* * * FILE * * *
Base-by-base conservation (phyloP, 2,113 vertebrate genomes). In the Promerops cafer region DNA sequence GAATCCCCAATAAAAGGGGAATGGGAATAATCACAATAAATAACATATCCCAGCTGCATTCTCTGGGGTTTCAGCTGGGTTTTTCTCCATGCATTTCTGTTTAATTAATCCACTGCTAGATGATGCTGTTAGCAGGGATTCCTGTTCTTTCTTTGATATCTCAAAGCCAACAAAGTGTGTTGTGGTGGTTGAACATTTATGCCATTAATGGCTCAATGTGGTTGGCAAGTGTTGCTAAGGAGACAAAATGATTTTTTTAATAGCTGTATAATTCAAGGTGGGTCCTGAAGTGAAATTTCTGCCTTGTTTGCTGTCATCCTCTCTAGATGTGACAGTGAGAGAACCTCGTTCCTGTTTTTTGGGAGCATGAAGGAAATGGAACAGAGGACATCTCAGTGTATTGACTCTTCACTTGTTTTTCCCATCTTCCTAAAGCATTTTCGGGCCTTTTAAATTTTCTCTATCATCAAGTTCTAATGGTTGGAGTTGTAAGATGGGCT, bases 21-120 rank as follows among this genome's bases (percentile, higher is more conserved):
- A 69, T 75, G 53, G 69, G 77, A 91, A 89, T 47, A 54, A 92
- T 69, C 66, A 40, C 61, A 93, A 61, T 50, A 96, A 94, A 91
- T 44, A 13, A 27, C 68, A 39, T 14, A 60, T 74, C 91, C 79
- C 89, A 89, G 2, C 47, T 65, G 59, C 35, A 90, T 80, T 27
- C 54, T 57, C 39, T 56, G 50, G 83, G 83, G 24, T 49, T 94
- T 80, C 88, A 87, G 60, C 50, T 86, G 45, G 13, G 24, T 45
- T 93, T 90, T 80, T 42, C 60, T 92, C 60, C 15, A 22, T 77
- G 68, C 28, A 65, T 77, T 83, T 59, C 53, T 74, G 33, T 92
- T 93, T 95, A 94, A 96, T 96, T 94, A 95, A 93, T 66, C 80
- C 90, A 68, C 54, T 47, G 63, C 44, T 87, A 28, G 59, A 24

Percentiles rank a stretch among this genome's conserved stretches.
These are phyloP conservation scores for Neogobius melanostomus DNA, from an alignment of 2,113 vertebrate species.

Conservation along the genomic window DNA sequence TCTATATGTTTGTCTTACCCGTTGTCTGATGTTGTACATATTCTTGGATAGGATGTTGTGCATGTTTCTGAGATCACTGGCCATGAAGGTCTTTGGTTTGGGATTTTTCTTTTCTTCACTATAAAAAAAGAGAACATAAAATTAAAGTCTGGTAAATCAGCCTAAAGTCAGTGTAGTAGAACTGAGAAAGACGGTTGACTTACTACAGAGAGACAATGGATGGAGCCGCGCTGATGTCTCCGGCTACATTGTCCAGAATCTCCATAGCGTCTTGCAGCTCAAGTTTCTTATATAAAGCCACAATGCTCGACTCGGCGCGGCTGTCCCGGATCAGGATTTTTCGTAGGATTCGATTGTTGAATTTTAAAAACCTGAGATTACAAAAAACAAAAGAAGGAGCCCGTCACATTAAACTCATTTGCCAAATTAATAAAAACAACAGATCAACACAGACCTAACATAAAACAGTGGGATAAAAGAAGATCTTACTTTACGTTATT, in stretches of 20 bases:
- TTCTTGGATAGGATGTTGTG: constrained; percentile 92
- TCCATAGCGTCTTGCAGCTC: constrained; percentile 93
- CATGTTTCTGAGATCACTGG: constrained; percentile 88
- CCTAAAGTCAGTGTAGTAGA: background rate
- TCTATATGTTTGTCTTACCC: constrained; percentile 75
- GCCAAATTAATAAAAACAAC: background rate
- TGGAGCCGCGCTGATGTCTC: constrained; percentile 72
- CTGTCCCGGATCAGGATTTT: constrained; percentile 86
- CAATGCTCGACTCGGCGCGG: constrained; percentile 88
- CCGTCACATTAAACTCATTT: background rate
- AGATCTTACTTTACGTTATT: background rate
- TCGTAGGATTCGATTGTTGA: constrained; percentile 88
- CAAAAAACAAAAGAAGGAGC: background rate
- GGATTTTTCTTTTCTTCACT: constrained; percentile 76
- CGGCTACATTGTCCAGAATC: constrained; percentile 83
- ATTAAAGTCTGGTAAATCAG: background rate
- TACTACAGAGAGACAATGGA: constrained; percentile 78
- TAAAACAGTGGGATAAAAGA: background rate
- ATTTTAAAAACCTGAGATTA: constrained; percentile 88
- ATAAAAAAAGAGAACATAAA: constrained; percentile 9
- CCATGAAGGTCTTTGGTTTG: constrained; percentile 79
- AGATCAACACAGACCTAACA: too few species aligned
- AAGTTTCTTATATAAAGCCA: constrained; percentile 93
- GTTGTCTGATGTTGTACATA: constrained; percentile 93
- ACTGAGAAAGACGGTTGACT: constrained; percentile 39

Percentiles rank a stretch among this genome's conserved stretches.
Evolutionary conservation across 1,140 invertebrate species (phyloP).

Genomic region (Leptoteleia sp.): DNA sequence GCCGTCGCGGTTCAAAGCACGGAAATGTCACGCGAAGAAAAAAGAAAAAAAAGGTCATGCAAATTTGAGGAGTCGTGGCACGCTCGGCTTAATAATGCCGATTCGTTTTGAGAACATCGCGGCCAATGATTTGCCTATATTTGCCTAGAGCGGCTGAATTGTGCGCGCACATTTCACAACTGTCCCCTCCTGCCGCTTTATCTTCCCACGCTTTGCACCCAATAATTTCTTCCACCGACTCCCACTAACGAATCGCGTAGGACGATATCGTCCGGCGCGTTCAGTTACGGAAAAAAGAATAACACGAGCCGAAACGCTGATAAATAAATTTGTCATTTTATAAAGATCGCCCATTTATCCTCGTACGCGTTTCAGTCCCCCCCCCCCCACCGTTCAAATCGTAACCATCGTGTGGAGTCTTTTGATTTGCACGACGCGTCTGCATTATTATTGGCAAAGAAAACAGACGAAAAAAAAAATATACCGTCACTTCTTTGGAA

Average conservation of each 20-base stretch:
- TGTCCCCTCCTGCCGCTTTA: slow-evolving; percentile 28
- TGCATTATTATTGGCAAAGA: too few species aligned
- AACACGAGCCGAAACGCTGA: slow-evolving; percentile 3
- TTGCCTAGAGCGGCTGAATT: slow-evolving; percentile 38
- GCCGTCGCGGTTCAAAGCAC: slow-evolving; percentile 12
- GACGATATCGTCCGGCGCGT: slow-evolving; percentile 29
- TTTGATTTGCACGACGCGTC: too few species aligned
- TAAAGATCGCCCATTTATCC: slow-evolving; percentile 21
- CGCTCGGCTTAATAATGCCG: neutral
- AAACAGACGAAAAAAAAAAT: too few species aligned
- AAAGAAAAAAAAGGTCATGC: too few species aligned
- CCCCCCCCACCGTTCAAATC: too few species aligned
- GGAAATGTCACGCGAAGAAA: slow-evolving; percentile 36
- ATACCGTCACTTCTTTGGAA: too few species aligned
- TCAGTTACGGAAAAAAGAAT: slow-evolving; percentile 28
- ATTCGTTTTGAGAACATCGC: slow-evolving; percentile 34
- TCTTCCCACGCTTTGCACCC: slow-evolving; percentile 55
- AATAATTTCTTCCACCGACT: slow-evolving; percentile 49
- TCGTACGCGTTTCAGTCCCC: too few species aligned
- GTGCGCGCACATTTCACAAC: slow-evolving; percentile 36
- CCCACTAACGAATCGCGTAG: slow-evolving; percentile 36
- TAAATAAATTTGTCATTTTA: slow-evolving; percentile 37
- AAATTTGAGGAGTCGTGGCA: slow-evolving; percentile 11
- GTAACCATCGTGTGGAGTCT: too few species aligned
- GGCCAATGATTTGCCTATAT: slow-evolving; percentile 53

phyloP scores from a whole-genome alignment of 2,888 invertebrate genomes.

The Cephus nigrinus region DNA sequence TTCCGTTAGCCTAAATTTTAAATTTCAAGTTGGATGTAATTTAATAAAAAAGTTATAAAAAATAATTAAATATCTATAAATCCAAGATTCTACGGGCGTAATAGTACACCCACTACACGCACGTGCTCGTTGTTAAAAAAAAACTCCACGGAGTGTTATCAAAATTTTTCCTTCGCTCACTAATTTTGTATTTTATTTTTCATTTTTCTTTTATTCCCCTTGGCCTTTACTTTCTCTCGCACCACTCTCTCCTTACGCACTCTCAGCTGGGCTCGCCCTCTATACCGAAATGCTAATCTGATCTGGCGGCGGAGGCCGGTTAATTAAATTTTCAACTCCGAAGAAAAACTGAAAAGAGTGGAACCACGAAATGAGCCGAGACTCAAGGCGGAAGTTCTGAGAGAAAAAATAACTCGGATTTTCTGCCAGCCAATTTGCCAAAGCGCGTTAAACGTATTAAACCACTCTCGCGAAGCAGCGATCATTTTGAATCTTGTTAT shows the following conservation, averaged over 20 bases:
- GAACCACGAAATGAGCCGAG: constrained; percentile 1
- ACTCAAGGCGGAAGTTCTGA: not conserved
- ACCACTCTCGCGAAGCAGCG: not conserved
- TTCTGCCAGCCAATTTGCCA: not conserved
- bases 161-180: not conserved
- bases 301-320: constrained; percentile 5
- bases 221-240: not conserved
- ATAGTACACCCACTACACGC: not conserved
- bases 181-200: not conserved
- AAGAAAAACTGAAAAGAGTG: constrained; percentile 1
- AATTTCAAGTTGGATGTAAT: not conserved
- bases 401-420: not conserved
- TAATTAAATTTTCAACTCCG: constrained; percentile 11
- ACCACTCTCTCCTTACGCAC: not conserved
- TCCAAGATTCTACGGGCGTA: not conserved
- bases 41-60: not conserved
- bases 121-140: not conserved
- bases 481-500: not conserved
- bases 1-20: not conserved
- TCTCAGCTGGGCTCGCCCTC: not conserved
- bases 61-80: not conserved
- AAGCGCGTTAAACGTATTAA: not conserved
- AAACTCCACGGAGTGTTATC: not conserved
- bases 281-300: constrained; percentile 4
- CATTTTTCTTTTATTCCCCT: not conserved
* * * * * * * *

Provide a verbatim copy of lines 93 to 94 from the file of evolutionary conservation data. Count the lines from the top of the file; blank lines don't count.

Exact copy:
- AAACTCCACGGAGTGTTATC: not conserved
- bases 281-300: constrained; percentile 4